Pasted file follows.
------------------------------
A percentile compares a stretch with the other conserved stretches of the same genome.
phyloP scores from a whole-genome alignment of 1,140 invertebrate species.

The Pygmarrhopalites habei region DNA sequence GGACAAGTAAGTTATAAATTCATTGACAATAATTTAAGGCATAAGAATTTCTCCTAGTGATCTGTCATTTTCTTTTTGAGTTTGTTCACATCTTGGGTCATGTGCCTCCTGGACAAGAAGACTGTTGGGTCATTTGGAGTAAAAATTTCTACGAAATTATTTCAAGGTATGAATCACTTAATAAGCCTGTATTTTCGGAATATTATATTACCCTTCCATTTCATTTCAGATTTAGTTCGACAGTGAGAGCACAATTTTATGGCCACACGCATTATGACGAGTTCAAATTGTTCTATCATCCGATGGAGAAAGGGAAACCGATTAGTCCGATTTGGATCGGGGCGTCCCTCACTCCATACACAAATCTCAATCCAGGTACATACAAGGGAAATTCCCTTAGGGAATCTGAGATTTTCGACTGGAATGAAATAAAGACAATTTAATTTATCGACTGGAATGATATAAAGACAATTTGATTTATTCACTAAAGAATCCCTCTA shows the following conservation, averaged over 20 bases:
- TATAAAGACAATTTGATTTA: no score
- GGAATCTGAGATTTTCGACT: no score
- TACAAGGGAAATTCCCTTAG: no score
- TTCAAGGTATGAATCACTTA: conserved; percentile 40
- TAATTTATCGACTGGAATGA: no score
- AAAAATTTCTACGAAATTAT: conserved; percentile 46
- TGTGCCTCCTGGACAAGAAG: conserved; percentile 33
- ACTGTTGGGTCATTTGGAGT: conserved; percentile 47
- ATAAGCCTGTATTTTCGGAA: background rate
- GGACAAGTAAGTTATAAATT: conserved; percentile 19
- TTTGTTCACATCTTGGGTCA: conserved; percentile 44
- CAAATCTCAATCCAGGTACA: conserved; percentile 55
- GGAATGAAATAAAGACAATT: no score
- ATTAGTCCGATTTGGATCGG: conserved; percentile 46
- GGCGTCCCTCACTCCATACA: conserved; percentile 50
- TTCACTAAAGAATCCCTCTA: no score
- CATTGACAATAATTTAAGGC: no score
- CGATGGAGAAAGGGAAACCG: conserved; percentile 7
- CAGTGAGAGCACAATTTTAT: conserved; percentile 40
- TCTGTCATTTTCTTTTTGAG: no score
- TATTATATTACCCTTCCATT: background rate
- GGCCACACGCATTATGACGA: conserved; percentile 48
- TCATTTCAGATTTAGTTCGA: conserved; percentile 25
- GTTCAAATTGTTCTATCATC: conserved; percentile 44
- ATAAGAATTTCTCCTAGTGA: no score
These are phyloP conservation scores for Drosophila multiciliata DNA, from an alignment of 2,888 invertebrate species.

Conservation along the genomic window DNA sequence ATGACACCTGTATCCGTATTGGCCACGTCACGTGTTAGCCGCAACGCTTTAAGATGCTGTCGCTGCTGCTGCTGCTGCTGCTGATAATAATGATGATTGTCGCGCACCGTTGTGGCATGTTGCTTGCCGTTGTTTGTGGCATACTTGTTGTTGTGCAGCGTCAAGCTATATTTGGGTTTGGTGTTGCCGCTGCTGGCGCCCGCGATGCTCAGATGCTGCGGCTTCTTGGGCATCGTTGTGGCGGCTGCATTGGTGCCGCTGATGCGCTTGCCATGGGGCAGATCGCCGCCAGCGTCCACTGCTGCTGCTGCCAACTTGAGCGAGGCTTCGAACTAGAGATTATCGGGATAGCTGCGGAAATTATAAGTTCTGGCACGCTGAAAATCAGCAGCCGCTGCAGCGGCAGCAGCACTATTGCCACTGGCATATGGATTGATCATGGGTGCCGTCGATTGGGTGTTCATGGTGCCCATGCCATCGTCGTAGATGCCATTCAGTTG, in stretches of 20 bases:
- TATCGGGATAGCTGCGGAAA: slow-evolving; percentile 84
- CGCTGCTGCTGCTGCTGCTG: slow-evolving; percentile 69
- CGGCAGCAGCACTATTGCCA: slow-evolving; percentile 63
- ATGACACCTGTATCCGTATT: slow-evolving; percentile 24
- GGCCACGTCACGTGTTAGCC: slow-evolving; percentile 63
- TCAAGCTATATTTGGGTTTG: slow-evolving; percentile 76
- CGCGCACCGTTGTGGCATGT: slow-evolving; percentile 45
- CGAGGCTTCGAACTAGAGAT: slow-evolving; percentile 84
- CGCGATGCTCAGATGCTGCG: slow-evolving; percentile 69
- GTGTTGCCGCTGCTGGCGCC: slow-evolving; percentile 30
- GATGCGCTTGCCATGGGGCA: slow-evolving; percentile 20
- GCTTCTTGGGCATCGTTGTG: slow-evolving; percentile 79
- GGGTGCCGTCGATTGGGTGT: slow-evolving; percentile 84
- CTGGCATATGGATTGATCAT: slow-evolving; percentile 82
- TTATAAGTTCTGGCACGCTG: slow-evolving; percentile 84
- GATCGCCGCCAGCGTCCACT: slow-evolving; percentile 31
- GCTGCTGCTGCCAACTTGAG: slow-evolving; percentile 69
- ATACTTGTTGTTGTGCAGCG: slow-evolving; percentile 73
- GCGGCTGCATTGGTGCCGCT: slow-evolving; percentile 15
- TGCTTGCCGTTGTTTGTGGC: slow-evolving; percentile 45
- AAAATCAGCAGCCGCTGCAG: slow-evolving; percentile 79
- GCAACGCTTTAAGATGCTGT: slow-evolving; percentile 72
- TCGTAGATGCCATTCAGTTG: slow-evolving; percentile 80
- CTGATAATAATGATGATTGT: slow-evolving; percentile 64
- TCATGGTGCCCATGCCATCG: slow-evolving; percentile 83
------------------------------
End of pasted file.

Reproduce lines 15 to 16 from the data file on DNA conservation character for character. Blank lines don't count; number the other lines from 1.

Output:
- CAAATCTCAATCCAGGTACA: conserved; percentile 55
- GGAATGAAATAAAGACAATT: no score